Iran’s attack on Israel highlights concerns about Tehran’s advancing nuclear weapons program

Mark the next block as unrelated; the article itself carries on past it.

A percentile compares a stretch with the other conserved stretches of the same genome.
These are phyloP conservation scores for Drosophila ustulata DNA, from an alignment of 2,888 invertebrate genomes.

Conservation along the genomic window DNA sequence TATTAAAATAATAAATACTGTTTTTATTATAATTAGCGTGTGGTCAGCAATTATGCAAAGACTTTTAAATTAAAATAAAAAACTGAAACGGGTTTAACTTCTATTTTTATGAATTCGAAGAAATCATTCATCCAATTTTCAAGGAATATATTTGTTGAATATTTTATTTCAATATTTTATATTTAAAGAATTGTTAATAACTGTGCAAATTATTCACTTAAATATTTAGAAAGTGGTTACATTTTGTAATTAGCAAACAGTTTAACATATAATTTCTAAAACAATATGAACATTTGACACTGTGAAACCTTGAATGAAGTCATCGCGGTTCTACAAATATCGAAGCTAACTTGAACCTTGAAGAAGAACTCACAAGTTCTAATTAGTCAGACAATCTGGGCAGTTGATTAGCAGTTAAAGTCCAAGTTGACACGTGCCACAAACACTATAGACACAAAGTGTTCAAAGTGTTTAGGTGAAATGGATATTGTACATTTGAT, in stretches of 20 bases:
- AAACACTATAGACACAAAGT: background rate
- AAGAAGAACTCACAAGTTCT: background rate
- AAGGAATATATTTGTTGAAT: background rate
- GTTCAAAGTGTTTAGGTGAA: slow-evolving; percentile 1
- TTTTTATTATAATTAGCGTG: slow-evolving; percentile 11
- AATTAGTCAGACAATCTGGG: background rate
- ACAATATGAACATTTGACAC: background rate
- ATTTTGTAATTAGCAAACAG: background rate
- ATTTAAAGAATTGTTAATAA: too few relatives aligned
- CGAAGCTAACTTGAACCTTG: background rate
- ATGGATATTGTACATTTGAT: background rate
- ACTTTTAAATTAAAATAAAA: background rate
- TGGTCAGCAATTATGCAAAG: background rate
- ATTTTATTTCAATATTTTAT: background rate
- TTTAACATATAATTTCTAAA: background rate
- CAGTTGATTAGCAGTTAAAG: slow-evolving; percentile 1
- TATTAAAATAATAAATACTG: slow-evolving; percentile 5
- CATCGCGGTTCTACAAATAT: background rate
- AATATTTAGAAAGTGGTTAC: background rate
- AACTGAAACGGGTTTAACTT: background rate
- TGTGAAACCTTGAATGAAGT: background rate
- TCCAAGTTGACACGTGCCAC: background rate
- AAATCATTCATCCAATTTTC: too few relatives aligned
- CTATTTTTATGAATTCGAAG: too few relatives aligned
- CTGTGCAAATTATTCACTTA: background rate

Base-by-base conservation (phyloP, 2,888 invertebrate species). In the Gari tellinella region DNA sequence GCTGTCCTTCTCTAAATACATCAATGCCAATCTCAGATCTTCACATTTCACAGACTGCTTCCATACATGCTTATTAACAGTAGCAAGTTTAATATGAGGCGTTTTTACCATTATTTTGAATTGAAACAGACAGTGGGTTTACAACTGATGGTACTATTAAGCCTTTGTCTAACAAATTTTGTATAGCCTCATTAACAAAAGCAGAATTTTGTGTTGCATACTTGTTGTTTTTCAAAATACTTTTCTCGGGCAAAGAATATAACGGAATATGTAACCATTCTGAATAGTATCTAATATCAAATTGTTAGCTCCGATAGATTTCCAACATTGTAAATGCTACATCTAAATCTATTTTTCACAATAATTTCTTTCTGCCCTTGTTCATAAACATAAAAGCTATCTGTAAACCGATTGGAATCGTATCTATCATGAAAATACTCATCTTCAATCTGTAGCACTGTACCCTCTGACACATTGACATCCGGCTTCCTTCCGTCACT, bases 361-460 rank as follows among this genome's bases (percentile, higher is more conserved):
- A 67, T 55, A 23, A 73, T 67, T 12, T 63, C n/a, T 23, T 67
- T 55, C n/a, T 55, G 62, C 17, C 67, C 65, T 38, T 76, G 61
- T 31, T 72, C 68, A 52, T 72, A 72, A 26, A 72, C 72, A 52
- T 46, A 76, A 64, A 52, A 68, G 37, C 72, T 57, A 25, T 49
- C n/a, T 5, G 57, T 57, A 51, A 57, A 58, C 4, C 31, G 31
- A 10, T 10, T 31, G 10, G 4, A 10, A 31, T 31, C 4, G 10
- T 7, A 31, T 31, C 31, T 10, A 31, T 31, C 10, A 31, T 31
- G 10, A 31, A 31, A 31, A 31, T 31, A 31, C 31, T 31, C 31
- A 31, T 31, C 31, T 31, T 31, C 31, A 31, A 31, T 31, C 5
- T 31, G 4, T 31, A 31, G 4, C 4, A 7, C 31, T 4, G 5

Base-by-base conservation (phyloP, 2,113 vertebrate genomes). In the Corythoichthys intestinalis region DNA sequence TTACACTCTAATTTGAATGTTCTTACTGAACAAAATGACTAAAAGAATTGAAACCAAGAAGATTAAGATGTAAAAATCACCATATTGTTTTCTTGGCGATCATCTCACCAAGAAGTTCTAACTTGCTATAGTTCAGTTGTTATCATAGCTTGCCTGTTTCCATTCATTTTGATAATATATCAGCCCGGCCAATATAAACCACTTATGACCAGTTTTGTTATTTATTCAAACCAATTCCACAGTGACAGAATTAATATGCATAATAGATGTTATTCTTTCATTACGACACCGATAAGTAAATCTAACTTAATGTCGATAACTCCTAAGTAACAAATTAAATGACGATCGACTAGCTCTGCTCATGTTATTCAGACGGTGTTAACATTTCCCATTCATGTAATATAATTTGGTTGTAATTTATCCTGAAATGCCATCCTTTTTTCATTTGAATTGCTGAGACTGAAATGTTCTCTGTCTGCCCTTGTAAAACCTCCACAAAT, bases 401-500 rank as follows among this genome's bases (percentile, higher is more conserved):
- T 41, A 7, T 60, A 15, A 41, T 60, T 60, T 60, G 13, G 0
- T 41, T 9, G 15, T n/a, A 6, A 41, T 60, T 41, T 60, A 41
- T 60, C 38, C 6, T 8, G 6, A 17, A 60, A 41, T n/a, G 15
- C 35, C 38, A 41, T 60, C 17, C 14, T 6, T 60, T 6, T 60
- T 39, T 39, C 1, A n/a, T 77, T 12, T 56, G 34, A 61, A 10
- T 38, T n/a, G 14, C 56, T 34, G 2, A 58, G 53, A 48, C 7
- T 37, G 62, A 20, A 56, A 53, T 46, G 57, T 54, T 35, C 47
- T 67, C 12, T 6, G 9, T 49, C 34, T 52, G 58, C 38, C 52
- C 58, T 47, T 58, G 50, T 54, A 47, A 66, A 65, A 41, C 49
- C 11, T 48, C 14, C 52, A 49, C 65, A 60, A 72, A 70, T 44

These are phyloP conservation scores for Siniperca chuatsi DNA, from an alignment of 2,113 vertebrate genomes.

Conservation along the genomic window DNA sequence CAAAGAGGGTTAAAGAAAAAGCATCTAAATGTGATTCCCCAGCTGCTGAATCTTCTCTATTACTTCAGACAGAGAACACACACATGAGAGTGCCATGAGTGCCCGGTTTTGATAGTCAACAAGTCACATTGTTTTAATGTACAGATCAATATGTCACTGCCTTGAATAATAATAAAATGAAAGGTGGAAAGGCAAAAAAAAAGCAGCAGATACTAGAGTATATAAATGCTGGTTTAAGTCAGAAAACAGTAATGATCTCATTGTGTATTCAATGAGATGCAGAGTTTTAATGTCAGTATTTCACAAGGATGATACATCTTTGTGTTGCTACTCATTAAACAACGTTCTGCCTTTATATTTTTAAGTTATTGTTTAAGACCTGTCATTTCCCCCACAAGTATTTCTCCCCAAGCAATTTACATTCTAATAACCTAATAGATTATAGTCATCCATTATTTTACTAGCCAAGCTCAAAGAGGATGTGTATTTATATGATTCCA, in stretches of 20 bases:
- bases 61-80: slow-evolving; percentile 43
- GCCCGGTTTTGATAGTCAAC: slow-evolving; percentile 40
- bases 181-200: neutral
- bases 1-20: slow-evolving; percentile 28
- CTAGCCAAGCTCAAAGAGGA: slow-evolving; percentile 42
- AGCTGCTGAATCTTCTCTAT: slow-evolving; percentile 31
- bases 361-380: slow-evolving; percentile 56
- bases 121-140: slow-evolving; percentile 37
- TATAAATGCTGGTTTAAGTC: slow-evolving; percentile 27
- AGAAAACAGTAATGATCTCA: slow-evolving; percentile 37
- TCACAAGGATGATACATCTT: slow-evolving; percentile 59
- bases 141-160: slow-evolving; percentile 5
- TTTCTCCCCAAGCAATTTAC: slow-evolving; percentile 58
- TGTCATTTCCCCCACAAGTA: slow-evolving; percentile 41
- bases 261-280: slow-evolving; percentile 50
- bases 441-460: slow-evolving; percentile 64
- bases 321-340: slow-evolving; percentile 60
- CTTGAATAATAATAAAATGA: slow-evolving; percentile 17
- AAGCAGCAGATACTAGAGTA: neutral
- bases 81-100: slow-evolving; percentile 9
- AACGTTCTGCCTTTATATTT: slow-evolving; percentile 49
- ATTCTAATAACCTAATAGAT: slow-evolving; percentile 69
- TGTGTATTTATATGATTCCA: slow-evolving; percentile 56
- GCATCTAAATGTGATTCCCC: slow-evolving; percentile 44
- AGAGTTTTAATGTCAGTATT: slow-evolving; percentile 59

JERUSALEM — With attention focused on a brewing high-intensity war between Israel and Iran, Iran’s illicit nuclear weapons program has come under examination. Iran’s drone and missile attacks on Israel have raised pressing new questions about Iran’s capability to fire a nuclear weapon at Israel. For Israel, as former Prime Minister Ariel Sharon said, Iran with an atomic weapon would mean a “nuclear Holocaust” for Israel. On Sunday, after rejecting claims that the Biden administration was too soft on Iran, the White House National Security Communication spokesperson, Shannon Bream said “Iran is much closer to a potential nuclear weapon capability than before Mr. Trump was elected.” David Albright, a physicist who is the founder and president of the Institute for Science and International Security in Washington, D.C., told Digital that “Iran would need a year or more to build a semi-reliable warhead for a ballistic missile and about two years to reconstitute so as to be able to serially produce reliable warheads for ballistic missiles, i.e., have a fully developed nuclear weapons production complex.” Iran’s regime pursued an atomic weapons program code named the Amad Plan from the late 1990s to early 2003. In February, the IAEA reported that Iran had enriched uranium well beyond the need for commercial nuclear use. The IAEA chief Rafael Grossi told Reuters that while the pace of uranium enrichment had slowed slightly since the end of last year, Iran was still enriching at an elevated rate of around 7 kg of uranium per month to 60%. Commenting on the presidential blame game, Albright said, “Neither Trump nor Biden did well dealing with Iran’s nuclear program. Biden has done worse due to his policy of avoidance and his fear of taking any steps that could create a crisis. This risk-averse strategy has utterly failed to stop Iran’s progress on its nuclear program and left the West far weaker to fashion a policy to stop Iran’s progress either diplomatically or militarily.” Albright warned that “Iran can make a crude nuclear explosive in about six months, able to be tested underground or delivered by truck, ship or cargo plane. This accomplishment would be enough to establish Iran as a nuclear weapons power.” Digital revealed last year that Iran continued to work on the construction of a nuclear weapon. When asked about Iran’s regime firing a nuclear missile at Israel, Albright said, “The recent attack would not be a good way to cover an attack with a nuclear weapon. But it shows that to have confidence in getting one nuclear weapon to target, Iran would need to fire several, if not many, nuclear-tipped missiles.” He cautioned that “A sneak attack with a nuclear weapon, more like a terrorist attack, using highly trusted proxies and transport to Israel via land or sea, may have more chance of success in the next few years.” With President Biden urging Israeli Prime Minister Benjamin Netanyahu to show restraint, Israel is facing one of the most existential security questions since the rebirth of the nation in 1948. Israeli war planners believe they need to reestablish deterrence against the Iranian regime. Albright said, “It is critical to stop Iran from deciding to build nuclear weapons. The best short-term strategy is to make sure Iran understands that any movement to build nuclear weapons will be met with a rapid, large-scale military strike by Israel, backed by the United States, followed by additional strikes against its infrastructure if Iran moves to rebuild its nuclear weapons capabilities.” The White House has ruled out participation in military strikes against what the State Department recently told Digital is the world’s worst international state-sponsor of terrorism, Iran’s regime. Benny Begin, a veteran former Israeli lawmaker with expertise in Iran’s nuclear weapons program, told Digital that “Iran has already reached a status of a nuclear threshold state – if left unhindered, it will produce a bomb within a year or two after the order is given. The International Atomic Energy Agency (IAEA) Director Rafael Grossi has recently announced that Iran has amassed enough highly enriched uranium that would suffice for the production of several nuclear bombs. It should be noted that Iran’s professional discourse is very open about it.” Begin, who held cabinet member status in a previous Netanyahu administration, said the “world powers have failed” to stop Iran’s drive to build a nuclear weapon device. The United States and other world powers reached an atomic accord with Iran called the Joint Comprehensive Plan of Action (JCPOA) in 2015. The agreement merely imposed temporary restrictions on Iran’s nuclear program and the uranium enrichment process that is a pre-condition for building an atomic bomb. Devastating U.S., EU and U.N. energy and missile sanctions were imposed on Iran to compel the regime to agree to concessions. In 2018, former President Trump withdrew from the JCPOA because, he argued, it did not stop Iran’s nuclear weapons ambitions and global terrorism. Trump’s re-imposition of sanctions on Iran would be termed his administration’s “maximum pressure” campaign. Begin said “the ‘maximum pressure’ policy was a good idea, and was actually implemented before 2015, with this or another degree of success. The problem was that the parties to the agreement did not react to Iran’s reaction to the renewed sanctions. Apart from IAEA reports and hollow warnings, Iran took the opportunity, broke the agreement and enriched uranium in an unprecedented quantity and pace.” When questioned about Iran’s swarming drone and missile attacks on Israel, Begin said that “when a regime decides to launch a nuclear warhead (most probably on a ballistic missile warhead) against its enemy, it must be certain that it will reach its target. Reports since yesterday speak about a high percentage of failed launches of those missile types that Iran was trying to launch against Israel. So, in a peculiar way, this is an important (though negative) lesson they can draw from the attack. Another lesson would be the ability of Israel and its allies to thwart such attacks away from Israel.” Jason Brodsky, the policy director of the U.S.-based United Against a Nuclear Iran, told Digital, “After the Trump administration withdrew from the JCPOA in 2018, Iran only took an incremental and modest expansion of its nuclear program. But after the Biden administration took office, it grew dramatically, especially enriching to 60%. Iran’s risk tolerance increased under the Biden administration because of its perceived desperation for diplomacy. That has resulted in failed negotiations and an adrift Iran policy.” He said the “U.S. should support the E3 [Britain, France and Germany] triggering the snapback sanctions mechanism at the U.N. Security Council and participate in a joint military action with Israel against the Islamic Revolutionary Guard Corps in Iran. This would build deterrence against Tehran which has been dangerously eroded over years.” The U.S. State Department did not immediately respond to a Digital press query. Reuters contributed to this report.